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Video Streaming Statistics and Trends

22 Essential Video Streaming Statistics and Trends to Watch in 2019

Inspired by the wealth of statistics and research available online, we’ve combed the internet and collated and categorized the most current, interesting video streaming statistics and trends to keep an eye on. We’re also sharing an exclusive insight into some of the data we’ve gathered directly from our own enterprise customers to understand how they’re using live video in their organizations as well as some of the challenges they’re facing along the way.

Let’s start with the changing landscape of the broadcast sector, how viewing habits are evolving, customer expectations are rising and how the demand for live video continues to skyrocket.

Increased Cord-cutting is Driving the Growth of Streaming Video Platforms

There’s no doubt about it, the way we consume media is changing. The lines between television, film and streaming video are blurring. Cord-cutting and cord-trimming show no signs of slowing down and continues to outpace projections across all age groups. As a result, live and on-demand streaming platforms that bypass traditional distribution are on the rise and, with over 200 services, to choose from in the US alone, competition for viewers is fierce.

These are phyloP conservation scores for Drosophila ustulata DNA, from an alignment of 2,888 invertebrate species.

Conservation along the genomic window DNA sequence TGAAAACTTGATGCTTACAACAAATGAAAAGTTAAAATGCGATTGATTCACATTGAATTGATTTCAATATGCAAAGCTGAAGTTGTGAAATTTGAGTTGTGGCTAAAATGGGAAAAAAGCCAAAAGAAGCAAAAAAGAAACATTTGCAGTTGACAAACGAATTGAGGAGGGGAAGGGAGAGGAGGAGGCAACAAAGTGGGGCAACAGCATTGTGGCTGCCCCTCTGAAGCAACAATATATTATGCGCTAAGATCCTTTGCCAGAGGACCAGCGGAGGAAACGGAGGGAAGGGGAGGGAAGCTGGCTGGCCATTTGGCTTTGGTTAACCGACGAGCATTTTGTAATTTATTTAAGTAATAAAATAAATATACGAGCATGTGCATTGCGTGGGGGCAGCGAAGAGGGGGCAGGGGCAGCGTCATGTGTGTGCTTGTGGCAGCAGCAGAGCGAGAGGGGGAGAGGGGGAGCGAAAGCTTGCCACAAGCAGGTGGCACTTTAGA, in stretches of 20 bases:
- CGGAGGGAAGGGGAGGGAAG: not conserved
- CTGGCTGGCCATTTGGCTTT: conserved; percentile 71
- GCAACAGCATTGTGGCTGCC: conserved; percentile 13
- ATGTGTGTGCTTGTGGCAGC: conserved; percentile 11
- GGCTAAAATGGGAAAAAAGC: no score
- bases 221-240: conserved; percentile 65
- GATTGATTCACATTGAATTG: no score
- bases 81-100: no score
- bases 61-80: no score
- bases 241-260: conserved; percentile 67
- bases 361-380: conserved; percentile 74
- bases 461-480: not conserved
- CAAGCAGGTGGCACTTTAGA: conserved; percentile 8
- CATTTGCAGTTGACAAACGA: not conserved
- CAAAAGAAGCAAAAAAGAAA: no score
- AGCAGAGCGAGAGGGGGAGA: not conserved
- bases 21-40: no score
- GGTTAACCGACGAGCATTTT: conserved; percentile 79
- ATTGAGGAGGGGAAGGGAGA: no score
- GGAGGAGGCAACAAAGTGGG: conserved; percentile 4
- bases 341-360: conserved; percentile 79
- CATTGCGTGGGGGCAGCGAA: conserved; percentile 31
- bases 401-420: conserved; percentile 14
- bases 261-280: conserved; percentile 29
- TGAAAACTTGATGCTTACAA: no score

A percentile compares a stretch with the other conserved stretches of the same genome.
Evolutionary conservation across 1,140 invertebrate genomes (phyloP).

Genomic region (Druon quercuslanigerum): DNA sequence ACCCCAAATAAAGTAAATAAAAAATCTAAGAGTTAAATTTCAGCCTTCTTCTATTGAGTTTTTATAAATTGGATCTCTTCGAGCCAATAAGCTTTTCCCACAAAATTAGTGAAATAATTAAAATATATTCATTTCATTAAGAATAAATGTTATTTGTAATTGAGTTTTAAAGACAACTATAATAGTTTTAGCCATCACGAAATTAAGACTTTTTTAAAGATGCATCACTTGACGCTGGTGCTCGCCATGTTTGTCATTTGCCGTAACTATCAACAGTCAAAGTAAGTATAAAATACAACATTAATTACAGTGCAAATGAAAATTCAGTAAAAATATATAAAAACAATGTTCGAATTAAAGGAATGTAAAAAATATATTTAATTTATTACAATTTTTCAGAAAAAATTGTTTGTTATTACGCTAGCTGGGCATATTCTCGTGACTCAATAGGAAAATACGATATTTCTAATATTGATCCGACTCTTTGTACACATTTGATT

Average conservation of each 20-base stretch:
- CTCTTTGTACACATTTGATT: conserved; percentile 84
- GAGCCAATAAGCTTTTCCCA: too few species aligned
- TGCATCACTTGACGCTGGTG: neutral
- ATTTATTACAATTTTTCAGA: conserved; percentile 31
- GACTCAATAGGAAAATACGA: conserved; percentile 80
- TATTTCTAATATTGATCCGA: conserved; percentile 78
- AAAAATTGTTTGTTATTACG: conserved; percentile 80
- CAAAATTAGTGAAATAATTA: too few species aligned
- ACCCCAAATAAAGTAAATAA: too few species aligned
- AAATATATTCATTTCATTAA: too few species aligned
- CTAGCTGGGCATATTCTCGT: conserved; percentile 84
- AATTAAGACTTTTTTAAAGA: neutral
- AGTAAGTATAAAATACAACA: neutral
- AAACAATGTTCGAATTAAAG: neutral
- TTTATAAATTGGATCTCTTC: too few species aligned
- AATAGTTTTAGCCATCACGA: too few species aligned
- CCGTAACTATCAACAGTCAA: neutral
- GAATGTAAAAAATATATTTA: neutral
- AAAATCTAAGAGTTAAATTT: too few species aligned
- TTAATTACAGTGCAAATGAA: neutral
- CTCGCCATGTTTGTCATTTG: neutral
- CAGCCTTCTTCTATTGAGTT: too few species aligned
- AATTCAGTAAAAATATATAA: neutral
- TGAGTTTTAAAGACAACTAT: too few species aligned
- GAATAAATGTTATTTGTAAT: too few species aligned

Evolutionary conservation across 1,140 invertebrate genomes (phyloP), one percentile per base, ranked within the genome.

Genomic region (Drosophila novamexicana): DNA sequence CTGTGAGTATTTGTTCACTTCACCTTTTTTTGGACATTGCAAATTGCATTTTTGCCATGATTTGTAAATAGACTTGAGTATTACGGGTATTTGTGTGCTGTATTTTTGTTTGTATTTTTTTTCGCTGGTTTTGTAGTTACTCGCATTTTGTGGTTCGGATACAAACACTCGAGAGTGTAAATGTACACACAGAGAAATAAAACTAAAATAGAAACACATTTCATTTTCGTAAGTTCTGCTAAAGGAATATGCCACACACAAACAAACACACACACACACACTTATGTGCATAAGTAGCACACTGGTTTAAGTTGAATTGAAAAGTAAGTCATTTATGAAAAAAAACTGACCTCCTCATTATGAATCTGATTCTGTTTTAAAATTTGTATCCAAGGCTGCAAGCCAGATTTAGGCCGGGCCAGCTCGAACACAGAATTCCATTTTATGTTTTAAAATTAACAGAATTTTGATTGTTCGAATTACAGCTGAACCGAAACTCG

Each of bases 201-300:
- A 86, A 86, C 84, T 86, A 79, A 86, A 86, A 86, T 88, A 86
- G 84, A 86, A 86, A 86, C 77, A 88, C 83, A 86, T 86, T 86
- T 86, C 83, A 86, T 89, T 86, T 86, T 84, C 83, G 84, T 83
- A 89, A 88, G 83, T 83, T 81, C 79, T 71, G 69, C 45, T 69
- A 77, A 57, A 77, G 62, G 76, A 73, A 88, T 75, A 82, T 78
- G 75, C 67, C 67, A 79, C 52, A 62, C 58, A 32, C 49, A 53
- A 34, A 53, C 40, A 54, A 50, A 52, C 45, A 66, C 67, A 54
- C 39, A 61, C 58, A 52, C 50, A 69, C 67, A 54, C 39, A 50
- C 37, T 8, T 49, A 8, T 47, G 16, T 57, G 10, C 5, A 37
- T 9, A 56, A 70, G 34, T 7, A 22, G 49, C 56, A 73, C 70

#1  In the US, cord-cutting almost doubled in 2018 with traditional pay TV providers losing more than 2.8 million subscribers, compared to 1.5 million in 2017. Leichtman Research Group

#2 Netflix added more paid subscribers than ever in the first quarter of 2019 adding 9.6 million subscribers between January and March, bringing its subscriber total to 148.9 million by the end of the quarter. Statista

#3  For the first time, a higher percentage of US households subscribe to a streaming service (69%) than to traditional pay TV (65%).  Deloitte

#4  Demographics are no longer an accurate predictor of video consumption as the behavior of younger and older generations is starting to converge. 28% of older consumers (50+) have cut the cord, up from 19% in 2017. PWC

Despite the rise in cord-cutters, cord-trimmers and cord-nevers (those who have never signed up for traditional pay TV), live TV watching continues to flourish.

#5  65% of pay TV watchers prefer to watch TV live, up from 53% last year.  PWC

Heightened Viewer Expectations and Waning Patience

Original, great quality content is important – subscribers want to watch shows and movies that they can’t get anywhere else and they’re willing to pay a premium for endless, better quality content.

#6  The number of original scripted TV shows has more than doubled between 2009 and 2018, from 210 (an all-broadcast or cable figure) to 496, with streaming-only shows accounting for about a third of that new total at 160. CCIA

#7  Some pay TV subscribers add live streaming to access programming that’s not available through their service. 29% of consumers pay for a live TV streaming service, and up to 41% of consumers have access to a live TV streaming service. Deloitte

#8  29% of consumers would pay a premium if 5G provided “better quality video” on mobile devices and “decreased buffering while streaming video”. PWC

In situations where expectations of experiences on par with traditional TV viewing were not met, viewers are increasingly losing patience. When faced with streaming TV delays, abandonment increased significantly in 2018.